Audiobook Review Bites: Here Be Dragons
Lady Isabella Hendemore discovers a lifelong love of natural science, especially the study of dragons, at the tender age of seven-years-old. In her polite society, academics are something that women are discouraged to pursue in fear that it’ll drive away potential suitors who might find them too curious to wed. Over the years, Isabella continues her studies as discreetly as possible with some aid from one of her older brothers until she eventually ends up marrying baronet and kindred spirit Jacob Camherst. With some prodding, Isabella–now known as Lady Camherst–is able to convince her husband to join an expedition to study rock wyrm dragons. At first, she is content to live vicariously through her husband, but as she realizes that she is about the miss an opportunity that may never come around again, Isabella persuades the expedition to allow her to join under the guise of being their artist and secretary. This first book is narrated by a much older Isabella.
I floundered a bit on this rating because I didn’t really start enjoying this book until it was nearly over. This was an agonizingly slow listen for much of the book, but the ending touched me. I enjoyed Isabella’s unconventional nature, but there were things I just didn’t like about her. She struggled to be accepted in a society that would step all over her, which she complains about often, yet her own behavior was equally privileged, elitist, and self-serving to the point of being almost awful. I know she mentions many times during the course of this story that she was very young then and is quick to point out where she was wrong, so maybe these are flaws that correct themselves in future books as she matures. Also, I find that it’s very easy for me to become annoyed with fantasy of manners books. This book seems to praise the imperialistic attitudes that prevailed in the Victorian era rather than showing how ridiculous it was (aside from gender roles), which ties into many of the attitudes I strongly disliked in Isabella and her companions. You’ve created this fantasy world that is just more or less England. Same social mores, nothing that really made me feel like I was reading about some new and exciting setting. Why not just make an alternate historical England?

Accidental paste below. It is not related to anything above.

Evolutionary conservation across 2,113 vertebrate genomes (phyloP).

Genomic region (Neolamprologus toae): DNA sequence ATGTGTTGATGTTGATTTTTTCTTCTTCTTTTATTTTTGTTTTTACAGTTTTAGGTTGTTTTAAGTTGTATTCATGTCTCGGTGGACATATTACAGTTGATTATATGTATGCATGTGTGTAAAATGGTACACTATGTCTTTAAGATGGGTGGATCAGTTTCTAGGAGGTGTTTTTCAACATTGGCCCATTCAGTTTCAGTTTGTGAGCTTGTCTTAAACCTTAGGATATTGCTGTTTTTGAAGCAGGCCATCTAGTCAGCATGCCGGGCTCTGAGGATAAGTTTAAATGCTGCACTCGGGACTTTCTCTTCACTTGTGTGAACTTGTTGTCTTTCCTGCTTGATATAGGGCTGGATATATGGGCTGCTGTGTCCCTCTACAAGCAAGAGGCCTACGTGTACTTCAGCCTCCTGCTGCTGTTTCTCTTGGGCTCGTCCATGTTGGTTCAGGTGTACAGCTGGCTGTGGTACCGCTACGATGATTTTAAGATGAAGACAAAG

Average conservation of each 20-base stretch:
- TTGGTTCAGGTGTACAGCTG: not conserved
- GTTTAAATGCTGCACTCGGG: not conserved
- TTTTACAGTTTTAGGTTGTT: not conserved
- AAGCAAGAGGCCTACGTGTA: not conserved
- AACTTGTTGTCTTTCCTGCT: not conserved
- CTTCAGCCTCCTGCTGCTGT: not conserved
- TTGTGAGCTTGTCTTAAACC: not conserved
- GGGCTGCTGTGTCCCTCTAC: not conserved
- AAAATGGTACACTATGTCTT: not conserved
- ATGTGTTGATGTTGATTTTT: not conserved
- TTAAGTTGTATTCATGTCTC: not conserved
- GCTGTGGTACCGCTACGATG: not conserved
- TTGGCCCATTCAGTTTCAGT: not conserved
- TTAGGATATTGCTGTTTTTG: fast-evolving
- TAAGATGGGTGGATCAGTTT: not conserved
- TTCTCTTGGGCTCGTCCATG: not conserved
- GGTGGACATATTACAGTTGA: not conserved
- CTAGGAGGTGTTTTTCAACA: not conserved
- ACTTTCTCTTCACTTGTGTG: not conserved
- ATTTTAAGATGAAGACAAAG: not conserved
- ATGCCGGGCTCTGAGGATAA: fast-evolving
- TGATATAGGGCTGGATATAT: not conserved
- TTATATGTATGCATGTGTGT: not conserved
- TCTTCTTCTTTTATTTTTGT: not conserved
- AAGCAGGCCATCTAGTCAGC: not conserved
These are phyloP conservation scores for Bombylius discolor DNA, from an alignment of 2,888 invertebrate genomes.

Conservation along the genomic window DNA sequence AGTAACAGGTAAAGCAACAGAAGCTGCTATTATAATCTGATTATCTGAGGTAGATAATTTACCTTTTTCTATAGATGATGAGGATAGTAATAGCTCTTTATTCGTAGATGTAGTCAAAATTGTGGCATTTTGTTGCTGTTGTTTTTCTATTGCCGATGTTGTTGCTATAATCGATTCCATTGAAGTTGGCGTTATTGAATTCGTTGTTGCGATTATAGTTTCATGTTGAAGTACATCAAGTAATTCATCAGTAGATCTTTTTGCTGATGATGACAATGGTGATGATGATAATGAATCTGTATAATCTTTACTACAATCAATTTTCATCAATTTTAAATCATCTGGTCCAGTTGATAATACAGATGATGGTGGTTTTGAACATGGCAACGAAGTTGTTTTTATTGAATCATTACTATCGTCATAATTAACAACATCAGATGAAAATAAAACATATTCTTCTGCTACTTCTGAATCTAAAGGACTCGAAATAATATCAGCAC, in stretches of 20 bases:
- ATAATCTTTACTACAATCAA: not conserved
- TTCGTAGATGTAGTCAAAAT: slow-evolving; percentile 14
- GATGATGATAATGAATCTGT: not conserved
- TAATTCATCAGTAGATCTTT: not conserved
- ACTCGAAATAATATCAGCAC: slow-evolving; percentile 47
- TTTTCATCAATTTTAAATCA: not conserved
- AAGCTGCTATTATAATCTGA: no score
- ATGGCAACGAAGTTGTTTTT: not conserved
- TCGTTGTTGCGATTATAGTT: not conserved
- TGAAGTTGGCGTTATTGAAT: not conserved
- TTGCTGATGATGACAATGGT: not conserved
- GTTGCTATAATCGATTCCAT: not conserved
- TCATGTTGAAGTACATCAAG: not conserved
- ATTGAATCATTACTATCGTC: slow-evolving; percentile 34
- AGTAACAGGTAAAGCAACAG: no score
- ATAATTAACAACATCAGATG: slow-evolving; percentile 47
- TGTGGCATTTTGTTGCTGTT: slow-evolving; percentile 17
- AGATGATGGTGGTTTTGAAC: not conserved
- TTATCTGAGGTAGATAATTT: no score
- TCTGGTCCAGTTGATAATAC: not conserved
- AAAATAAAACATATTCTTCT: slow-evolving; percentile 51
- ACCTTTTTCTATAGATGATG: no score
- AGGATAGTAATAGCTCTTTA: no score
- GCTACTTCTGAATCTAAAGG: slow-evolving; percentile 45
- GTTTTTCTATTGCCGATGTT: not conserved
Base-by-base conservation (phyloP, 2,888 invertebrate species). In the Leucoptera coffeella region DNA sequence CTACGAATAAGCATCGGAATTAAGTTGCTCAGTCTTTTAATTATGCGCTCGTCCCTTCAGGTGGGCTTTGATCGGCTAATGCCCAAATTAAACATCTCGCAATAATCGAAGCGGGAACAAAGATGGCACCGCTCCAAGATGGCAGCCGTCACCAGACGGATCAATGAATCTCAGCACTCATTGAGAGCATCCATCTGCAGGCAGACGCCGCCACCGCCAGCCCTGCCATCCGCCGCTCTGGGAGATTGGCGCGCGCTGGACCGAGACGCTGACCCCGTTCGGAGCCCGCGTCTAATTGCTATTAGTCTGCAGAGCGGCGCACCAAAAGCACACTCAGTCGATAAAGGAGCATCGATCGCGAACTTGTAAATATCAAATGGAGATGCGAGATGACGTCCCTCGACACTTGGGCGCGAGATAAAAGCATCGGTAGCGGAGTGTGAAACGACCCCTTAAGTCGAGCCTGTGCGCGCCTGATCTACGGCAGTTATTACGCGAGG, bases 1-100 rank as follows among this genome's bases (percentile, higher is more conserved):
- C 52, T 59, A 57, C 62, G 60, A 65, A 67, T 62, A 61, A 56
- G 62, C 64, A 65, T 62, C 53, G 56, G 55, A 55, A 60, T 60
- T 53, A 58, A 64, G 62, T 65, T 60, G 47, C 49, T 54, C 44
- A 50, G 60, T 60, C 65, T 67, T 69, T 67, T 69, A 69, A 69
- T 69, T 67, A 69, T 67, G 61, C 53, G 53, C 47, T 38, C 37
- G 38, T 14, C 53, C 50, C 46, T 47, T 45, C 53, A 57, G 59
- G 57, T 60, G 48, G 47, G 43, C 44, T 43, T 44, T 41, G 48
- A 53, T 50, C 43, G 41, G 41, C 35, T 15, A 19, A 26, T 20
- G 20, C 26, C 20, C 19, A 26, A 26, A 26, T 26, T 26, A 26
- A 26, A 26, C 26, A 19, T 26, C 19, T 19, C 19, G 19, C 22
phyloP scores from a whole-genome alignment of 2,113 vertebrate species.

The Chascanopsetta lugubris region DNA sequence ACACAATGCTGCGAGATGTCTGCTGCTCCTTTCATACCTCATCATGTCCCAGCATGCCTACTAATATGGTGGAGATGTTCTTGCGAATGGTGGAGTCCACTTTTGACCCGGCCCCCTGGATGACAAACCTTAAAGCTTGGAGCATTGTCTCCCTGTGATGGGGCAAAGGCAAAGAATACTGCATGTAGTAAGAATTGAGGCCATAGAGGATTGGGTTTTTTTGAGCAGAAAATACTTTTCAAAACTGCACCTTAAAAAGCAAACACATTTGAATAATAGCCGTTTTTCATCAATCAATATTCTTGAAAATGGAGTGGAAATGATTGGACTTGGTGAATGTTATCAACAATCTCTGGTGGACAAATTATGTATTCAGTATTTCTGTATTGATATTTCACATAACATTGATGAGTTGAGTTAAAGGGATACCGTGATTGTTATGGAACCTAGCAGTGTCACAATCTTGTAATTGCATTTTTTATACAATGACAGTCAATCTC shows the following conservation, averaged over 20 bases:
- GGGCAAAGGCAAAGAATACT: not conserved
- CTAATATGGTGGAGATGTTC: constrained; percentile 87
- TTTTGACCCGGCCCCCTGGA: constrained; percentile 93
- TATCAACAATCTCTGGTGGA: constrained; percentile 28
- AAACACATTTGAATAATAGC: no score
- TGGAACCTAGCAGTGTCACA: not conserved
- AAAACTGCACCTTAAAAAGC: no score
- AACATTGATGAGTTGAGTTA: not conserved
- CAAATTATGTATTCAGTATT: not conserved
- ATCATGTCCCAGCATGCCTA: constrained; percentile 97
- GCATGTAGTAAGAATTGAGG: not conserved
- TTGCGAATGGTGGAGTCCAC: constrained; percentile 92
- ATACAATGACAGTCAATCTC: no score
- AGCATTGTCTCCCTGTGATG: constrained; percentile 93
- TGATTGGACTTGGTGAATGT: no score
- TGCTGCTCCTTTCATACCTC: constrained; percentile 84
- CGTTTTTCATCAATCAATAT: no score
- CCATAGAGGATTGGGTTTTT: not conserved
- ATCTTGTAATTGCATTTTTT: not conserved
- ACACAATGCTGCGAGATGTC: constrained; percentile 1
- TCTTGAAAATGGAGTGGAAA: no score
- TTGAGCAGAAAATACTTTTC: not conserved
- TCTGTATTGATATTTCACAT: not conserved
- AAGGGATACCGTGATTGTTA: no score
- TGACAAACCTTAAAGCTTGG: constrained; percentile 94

Finally, there’s not much in the way of dragons, and that would’ve been okay if the rest of the story was better. This book touches on so many things outside Isabella’s love of natural sciences, but it just fell so flat with me. This book was somewhat saved by an exceptional narration by Kate Reading, that cover, and the ending. I’m going to really have to have a heart-to-heart with myself about whether I want to give this series one more chance or not by reading the next book.
Narrator: Kate Reading | Length: 10 hrs and 16 mins | Audiobook Publisher: Macmillan Audio (November 15, 2013) | Whispersync Ready: Yes
I checked out A Natural History of Dragons and this book from the library together. I went into this book dubiously after not enjoying A Natural History of Dragons as much as I’d hoped. However, I loved this book. It’s narrated by my all-time favorite narrator, Simon Vance, who did a stand-up job as usual with all the characters. I’m a big fan of history, so I loved that this had some foundation in a real historical event (the Napoleonic Wars) and Novik weaved this awesome fantasy element of dragons into that event. This story is based on the foundation that during the wars, different countries had dragons at their disposal to form an aviation corps. France has built up an impressive aerial army while the British, while not shoddy, aren’t nearly on par with the French aviation corps. Their dragons are well-trained, but they are fewer in number. British Navy Captain, Will Laurence, captures a French vessel whose cargo includes a dragon egg preparing to hatch.
Dragons have to be harnessed from birth with their new captain, and life in the aerial army isn’t seen as a life that many would want mainly due to social conventions of the time. However, someone from Will’s crew has to take on the task of harnessing the dragon since it will hatch before reaching land. Despite the men drawing lots and Laurence not being the chosen man, the hatchling takes to Laurence rather than the man who was supposed to become his captain. Laurence names the hatchling Temeraire after a warship, and this first book chronicles their adventures as Temeraire learns to become a war dragon and Laurence is taken away from the sea and taught to be an aerial captain.
This book was basically How to Train Your Dragon for grownups. It was endearing and funny, and I couldn’t help loving how Laurence and Temeraire’s relationship developed during the course of this story. This was a beautifully written and well-realized story that does an excellent job with making the dragons feel as if they were actually part of this history. Novik did a wonderful job with the characterization and the action, making everything work together seamlessly. The writing is calculated and every word seems considered. It doesn’t have much of what I would consider fluff. Vance’s narration just adds the cherry to the cake, engaging the reader even more.
Narrator: Simon Vance | Length: 10 hrs and 00 mins | Audiobook Publisher: Books On Tape (October 03, 2007) | Whispersync Ready: Yes